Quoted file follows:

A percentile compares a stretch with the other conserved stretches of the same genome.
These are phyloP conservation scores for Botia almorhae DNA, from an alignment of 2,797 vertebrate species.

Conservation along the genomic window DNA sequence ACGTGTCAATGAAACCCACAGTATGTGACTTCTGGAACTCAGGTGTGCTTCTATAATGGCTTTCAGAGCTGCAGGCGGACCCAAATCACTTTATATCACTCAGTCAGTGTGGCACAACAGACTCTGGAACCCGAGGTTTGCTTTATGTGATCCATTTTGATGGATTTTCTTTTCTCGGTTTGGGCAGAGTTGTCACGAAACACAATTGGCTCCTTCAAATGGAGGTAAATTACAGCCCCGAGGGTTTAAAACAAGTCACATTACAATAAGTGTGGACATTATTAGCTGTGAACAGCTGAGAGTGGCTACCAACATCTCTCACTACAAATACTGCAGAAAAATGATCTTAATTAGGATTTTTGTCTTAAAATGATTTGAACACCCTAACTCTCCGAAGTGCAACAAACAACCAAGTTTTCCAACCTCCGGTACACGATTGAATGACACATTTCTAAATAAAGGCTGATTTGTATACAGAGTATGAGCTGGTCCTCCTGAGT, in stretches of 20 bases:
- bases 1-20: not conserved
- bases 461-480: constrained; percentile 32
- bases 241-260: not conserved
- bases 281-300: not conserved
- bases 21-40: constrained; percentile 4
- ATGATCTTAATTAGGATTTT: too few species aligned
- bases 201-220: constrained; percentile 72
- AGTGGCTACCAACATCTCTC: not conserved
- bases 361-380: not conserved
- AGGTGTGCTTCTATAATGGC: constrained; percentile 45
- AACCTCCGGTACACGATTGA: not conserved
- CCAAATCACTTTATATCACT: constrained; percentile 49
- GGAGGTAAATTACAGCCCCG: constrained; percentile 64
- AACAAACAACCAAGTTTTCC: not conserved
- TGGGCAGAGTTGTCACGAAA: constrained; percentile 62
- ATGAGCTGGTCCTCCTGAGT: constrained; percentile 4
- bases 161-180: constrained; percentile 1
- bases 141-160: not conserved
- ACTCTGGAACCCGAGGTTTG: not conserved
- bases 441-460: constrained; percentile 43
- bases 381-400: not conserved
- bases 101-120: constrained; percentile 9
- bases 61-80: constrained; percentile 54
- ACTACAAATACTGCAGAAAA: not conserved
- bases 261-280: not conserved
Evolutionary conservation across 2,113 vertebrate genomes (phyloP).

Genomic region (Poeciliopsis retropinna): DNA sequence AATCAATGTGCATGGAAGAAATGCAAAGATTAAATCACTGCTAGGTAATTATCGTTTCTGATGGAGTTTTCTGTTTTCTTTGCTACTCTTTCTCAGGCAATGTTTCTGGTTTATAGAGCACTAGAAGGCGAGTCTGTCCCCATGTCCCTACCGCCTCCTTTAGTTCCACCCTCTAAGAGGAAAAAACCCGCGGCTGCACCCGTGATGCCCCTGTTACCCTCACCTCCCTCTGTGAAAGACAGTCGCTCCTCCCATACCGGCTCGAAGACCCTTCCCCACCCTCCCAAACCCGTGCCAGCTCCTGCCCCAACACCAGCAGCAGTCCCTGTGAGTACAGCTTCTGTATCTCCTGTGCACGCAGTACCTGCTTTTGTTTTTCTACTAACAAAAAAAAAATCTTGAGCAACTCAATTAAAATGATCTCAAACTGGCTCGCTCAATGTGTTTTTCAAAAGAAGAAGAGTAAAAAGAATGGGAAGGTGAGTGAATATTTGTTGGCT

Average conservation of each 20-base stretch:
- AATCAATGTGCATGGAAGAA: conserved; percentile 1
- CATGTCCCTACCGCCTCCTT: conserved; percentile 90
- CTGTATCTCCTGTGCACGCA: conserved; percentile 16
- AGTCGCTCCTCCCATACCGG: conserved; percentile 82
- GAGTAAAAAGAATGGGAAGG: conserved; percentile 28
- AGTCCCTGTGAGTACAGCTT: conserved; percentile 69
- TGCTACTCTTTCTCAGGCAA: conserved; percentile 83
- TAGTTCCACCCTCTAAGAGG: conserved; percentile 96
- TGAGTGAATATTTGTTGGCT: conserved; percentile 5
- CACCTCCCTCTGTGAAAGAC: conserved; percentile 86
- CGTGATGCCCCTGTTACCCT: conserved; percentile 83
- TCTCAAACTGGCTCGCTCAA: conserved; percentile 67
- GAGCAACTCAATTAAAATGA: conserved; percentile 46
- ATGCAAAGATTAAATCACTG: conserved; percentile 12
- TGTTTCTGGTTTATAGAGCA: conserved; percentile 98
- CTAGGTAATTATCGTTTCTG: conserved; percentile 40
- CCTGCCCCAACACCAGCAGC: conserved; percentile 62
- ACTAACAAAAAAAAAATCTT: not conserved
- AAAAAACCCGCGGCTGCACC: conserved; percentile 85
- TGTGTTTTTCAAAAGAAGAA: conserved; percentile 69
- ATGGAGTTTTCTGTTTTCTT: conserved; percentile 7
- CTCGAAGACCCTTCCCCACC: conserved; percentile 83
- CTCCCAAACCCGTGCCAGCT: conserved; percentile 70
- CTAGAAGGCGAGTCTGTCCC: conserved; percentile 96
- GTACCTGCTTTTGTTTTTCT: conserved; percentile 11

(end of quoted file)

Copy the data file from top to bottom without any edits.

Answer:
A percentile compares a stretch with the other conserved stretches of the same genome.
These are phyloP conservation scores for Botia almorhae DNA, from an alignment of 2,797 vertebrate species.

Conservation along the genomic window DNA sequence ACGTGTCAATGAAACCCACAGTATGTGACTTCTGGAACTCAGGTGTGCTTCTATAATGGCTTTCAGAGCTGCAGGCGGACCCAAATCACTTTATATCACTCAGTCAGTGTGGCACAACAGACTCTGGAACCCGAGGTTTGCTTTATGTGATCCATTTTGATGGATTTTCTTTTCTCGGTTTGGGCAGAGTTGTCACGAAACACAATTGGCTCCTTCAAATGGAGGTAAATTACAGCCCCGAGGGTTTAAAACAAGTCACATTACAATAAGTGTGGACATTATTAGCTGTGAACAGCTGAGAGTGGCTACCAACATCTCTCACTACAAATACTGCAGAAAAATGATCTTAATTAGGATTTTTGTCTTAAAATGATTTGAACACCCTAACTCTCCGAAGTGCAACAAACAACCAAGTTTTCCAACCTCCGGTACACGATTGAATGACACATTTCTAAATAAAGGCTGATTTGTATACAGAGTATGAGCTGGTCCTCCTGAGT, in stretches of 20 bases:
- bases 1-20: not conserved
- bases 461-480: constrained; percentile 32
- bases 241-260: not conserved
- bases 281-300: not conserved
- bases 21-40: constrained; percentile 4
- ATGATCTTAATTAGGATTTT: too few species aligned
- bases 201-220: constrained; percentile 72
- AGTGGCTACCAACATCTCTC: not conserved
- bases 361-380: not conserved
- AGGTGTGCTTCTATAATGGC: constrained; percentile 45
- AACCTCCGGTACACGATTGA: not conserved
- CCAAATCACTTTATATCACT: constrained; percentile 49
- GGAGGTAAATTACAGCCCCG: constrained; percentile 64
- AACAAACAACCAAGTTTTCC: not conserved
- TGGGCAGAGTTGTCACGAAA: constrained; percentile 62
- ATGAGCTGGTCCTCCTGAGT: constrained; percentile 4
- bases 161-180: constrained; percentile 1
- bases 141-160: not conserved
- ACTCTGGAACCCGAGGTTTG: not conserved
- bases 441-460: constrained; percentile 43
- bases 381-400: not conserved
- bases 101-120: constrained; percentile 9
- bases 61-80: constrained; percentile 54
- ACTACAAATACTGCAGAAAA: not conserved
- bases 261-280: not conserved
Evolutionary conservation across 2,113 vertebrate genomes (phyloP).

Genomic region (Poeciliopsis retropinna): DNA sequence AATCAATGTGCATGGAAGAAATGCAAAGATTAAATCACTGCTAGGTAATTATCGTTTCTGATGGAGTTTTCTGTTTTCTTTGCTACTCTTTCTCAGGCAATGTTTCTGGTTTATAGAGCACTAGAAGGCGAGTCTGTCCCCATGTCCCTACCGCCTCCTTTAGTTCCACCCTCTAAGAGGAAAAAACCCGCGGCTGCACCCGTGATGCCCCTGTTACCCTCACCTCCCTCTGTGAAAGACAGTCGCTCCTCCCATACCGGCTCGAAGACCCTTCCCCACCCTCCCAAACCCGTGCCAGCTCCTGCCCCAACACCAGCAGCAGTCCCTGTGAGTACAGCTTCTGTATCTCCTGTGCACGCAGTACCTGCTTTTGTTTTTCTACTAACAAAAAAAAAATCTTGAGCAACTCAATTAAAATGATCTCAAACTGGCTCGCTCAATGTGTTTTTCAAAAGAAGAAGAGTAAAAAGAATGGGAAGGTGAGTGAATATTTGTTGGCT

Average conservation of each 20-base stretch:
- AATCAATGTGCATGGAAGAA: conserved; percentile 1
- CATGTCCCTACCGCCTCCTT: conserved; percentile 90
- CTGTATCTCCTGTGCACGCA: conserved; percentile 16
- AGTCGCTCCTCCCATACCGG: conserved; percentile 82
- GAGTAAAAAGAATGGGAAGG: conserved; percentile 28
- AGTCCCTGTGAGTACAGCTT: conserved; percentile 69
- TGCTACTCTTTCTCAGGCAA: conserved; percentile 83
- TAGTTCCACCCTCTAAGAGG: conserved; percentile 96
- TGAGTGAATATTTGTTGGCT: conserved; percentile 5
- CACCTCCCTCTGTGAAAGAC: conserved; percentile 86
- CGTGATGCCCCTGTTACCCT: conserved; percentile 83
- TCTCAAACTGGCTCGCTCAA: conserved; percentile 67
- GAGCAACTCAATTAAAATGA: conserved; percentile 46
- ATGCAAAGATTAAATCACTG: conserved; percentile 12
- TGTTTCTGGTTTATAGAGCA: conserved; percentile 98
- CTAGGTAATTATCGTTTCTG: conserved; percentile 40
- CCTGCCCCAACACCAGCAGC: conserved; percentile 62
- ACTAACAAAAAAAAAATCTT: not conserved
- AAAAAACCCGCGGCTGCACC: conserved; percentile 85
- TGTGTTTTTCAAAAGAAGAA: conserved; percentile 69
- ATGGAGTTTTCTGTTTTCTT: conserved; percentile 7
- CTCGAAGACCCTTCCCCACC: conserved; percentile 83
- CTCCCAAACCCGTGCCAGCT: conserved; percentile 70
- CTAGAAGGCGAGTCTGTCCC: conserved; percentile 96
- GTACCTGCTTTTGTTTTTCT: conserved; percentile 11